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A new combination of drugs for combating hepatitis C

30 May 2017 | News

Direct acting antivirals in combination with entry inhibitors may further strengthen the armoury against HCV by both inhibition of the virus and reducing the risk of drug resistance.

Drugs that prevent entry of the Hepatitis C virus (HCV) into the host cells are equally effective as other drugs, finds a new study from the Indian Institute of Science (IISc), Bengaluru.

These drugs, called entry inhibitors, when combined with drugs that prevent the multiplication of the virus inside the host cell, or direct-acting antivirals, can be a potent combination for treating the infection.

The Hepatitis C virus (HCV) infects the liver and spreads mainly through infected needles. Estimates suggest up to 1% of the Indian population may be infected with HCV. A large number of afflicted people develop chronic infection, and sometimes even liver cancer.

A study published in early 2017 by Japanese researchers reported that a combination of three direct-acting antivirals was most powerful in treating the infection in the lab and ranked various drug combinations according to their potency. Such studies help find candidates for clinical trials.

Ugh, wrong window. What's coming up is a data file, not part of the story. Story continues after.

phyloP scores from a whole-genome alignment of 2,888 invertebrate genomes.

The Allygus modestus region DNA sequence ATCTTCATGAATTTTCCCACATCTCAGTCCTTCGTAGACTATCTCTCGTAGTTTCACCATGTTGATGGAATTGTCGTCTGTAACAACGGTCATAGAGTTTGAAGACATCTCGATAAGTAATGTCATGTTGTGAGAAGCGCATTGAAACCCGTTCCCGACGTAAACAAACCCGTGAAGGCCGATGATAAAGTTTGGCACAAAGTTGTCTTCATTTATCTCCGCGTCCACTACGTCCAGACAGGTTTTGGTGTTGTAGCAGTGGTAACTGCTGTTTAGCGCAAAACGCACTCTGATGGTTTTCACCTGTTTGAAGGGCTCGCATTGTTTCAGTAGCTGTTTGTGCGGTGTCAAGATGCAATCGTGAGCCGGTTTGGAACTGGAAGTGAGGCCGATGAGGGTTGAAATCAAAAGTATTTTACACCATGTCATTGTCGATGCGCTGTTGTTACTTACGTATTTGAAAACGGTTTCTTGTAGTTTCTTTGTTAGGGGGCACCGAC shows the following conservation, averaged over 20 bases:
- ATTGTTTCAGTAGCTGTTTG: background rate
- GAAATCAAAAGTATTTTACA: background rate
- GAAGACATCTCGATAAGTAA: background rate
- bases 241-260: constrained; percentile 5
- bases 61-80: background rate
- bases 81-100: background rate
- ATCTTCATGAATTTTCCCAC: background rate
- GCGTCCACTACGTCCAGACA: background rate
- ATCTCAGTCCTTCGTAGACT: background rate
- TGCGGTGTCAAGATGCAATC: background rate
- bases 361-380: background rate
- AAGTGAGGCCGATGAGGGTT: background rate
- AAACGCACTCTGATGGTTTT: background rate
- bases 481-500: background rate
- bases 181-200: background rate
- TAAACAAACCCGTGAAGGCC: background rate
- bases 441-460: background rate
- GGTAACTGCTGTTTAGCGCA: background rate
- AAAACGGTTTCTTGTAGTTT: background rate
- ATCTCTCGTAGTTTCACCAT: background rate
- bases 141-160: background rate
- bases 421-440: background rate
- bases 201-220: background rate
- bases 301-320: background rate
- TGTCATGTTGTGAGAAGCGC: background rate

The IISc team mathematically analysed previously published data for entry inhibitors showing how infected cells are affected when exposed to different doses of drugs for a certain time. They showed that they could rank the different entry inhibitor drugs on a scale, similar to that used for HIV drugs, instantly showing which drug was more potent.

Considering this finding, the Japanese group who performed the original drug-combination study added entry inhibitors to their cocktail of drugs. They reported that a three-drug combination that included an entry inhibitor was equally powerful as the previous best three-drug combination.

Direct acting antivirals in combination with entry inhibitors may further strengthen the armoury against HCV by both inhibition of the virus and reducing the risk of drug resistance.

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